See official trailer below;
The film is a co-production by Nigerian companies Ascend Studios, 19 April Entertainment Virgo Sun Ltd and Lufodo Productions and was directed by Ghanaian film maker, Shirley Frimpong-Manso. It chronicles the chaotic events which take place when a divorced couple stay on together in the matrimonial home, each taking on young attractive help of the opposite sex.
However, taken this success to her social media platform, the founder and Chief Executive Officer (CEO) of Sparrow Productions, a film, television and advertising production company, expressed her excitement, stating that, the movie has been approved to stream on Netflix, urging her fans and movie lovers to set their reminder for the premiere on the streaming site.
Shirley Frimpong-Manso (born 16 March 1977) won the Best Director at the 6th Africa Movie Academy Awards. Frimpong-Manso is also a principal of Sparrow Station, a video streaming service for African entertainment from Sparrow and other African film producers. In 2013, she was ranked the 48th most influential person in Ghana according to E.tv Ghana.
Frimpong-Manso is described as one who "seeks to raise the standard of film production in Ghana and Africa by telling progressive African stories as seen through the eyes of Africans." Changing the way Ghana was portrayed also motivated her career choice. Her films are also known for their "fierce female leads," as they portray African women with agency who can be breadwinners and lead complex lives.
MTN Ghana Customers To Enjoy Exclusive Pre-Screening Of ‘Jumanji – The Next Level’.
GREATER ACCRA, GHANA (www.georgebritton.com)This festive season promises to be exciting as the biggest telecommunication network, MTN Ghana will be giving customers a unique opportunity to watch the premier of ‘Jumanji: The Next Level’.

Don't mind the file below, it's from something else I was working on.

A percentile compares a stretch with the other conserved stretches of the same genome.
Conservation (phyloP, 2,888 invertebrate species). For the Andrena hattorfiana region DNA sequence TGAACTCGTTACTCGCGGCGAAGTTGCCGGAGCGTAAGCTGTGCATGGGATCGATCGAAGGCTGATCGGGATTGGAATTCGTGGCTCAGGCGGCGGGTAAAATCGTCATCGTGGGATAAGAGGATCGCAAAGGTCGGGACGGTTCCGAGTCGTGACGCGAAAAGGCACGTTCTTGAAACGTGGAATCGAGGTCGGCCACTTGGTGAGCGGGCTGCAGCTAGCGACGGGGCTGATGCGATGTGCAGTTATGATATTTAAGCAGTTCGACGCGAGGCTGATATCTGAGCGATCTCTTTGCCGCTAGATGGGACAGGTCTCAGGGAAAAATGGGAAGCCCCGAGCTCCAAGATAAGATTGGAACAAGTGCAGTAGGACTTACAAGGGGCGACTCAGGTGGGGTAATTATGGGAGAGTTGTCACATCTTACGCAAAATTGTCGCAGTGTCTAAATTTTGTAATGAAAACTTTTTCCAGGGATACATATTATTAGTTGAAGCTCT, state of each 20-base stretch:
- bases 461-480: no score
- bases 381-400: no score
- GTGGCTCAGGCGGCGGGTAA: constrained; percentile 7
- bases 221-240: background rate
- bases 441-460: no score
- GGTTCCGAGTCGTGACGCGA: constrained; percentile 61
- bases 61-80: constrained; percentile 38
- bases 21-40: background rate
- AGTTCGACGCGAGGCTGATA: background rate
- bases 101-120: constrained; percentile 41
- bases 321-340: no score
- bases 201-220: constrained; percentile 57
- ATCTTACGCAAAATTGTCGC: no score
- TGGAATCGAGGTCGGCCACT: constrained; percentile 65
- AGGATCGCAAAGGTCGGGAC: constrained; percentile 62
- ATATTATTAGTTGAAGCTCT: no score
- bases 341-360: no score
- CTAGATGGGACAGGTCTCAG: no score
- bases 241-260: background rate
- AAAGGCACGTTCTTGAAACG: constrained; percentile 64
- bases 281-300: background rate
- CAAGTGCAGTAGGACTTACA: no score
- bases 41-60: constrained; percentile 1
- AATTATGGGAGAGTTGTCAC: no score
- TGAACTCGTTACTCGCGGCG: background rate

The prescreening of the movie will take place at the Silver bird cinema at the Accra Mall on Thursday December 12, 2019. This is the 5th time in the year MTN has given its loyal customers the opportunity to watch the premier of a highly sought after movie.
The Senior Manager for Consumer Marketing at MTN, Nana Asantewaa Amegashie, said, “Delivering a distinct customer experience is our hallmark and MTN Ghana is focused on brightening lives of our customers at various touch points”. “This movie is one of the much anticipated movies of our time and we want our cherished customers to enjoy it at no cost and on the same day that it is premiered in the US and Canada”.
MTN Movie Mania, which is making the pre-screening possible for customers, is an initiative of MTN Ghana in partnership with the Silverbird Cinemas for the business to engage its customers in a fun and relaxed atmosphere.
Customers at the event will be treated to a red carpet session after which there will be a networking experience. The pre-screening of Jumanji: The next level by MTN follows the prescreening of block buster movies like: ‘‘Spiderman Homecoming’; ‘Black Panther’; ‘Avengers Infinity’ and Avengers Endgame etc.
Jumanji: The next level happens when Spencer goes back into the fantastical world of Jumanji. Pals Martha, Fridge and Bethany re-enter the game to bring him home. But everything about Jumanji is about to change, as they soon discover more obstacles and more danger to overcome.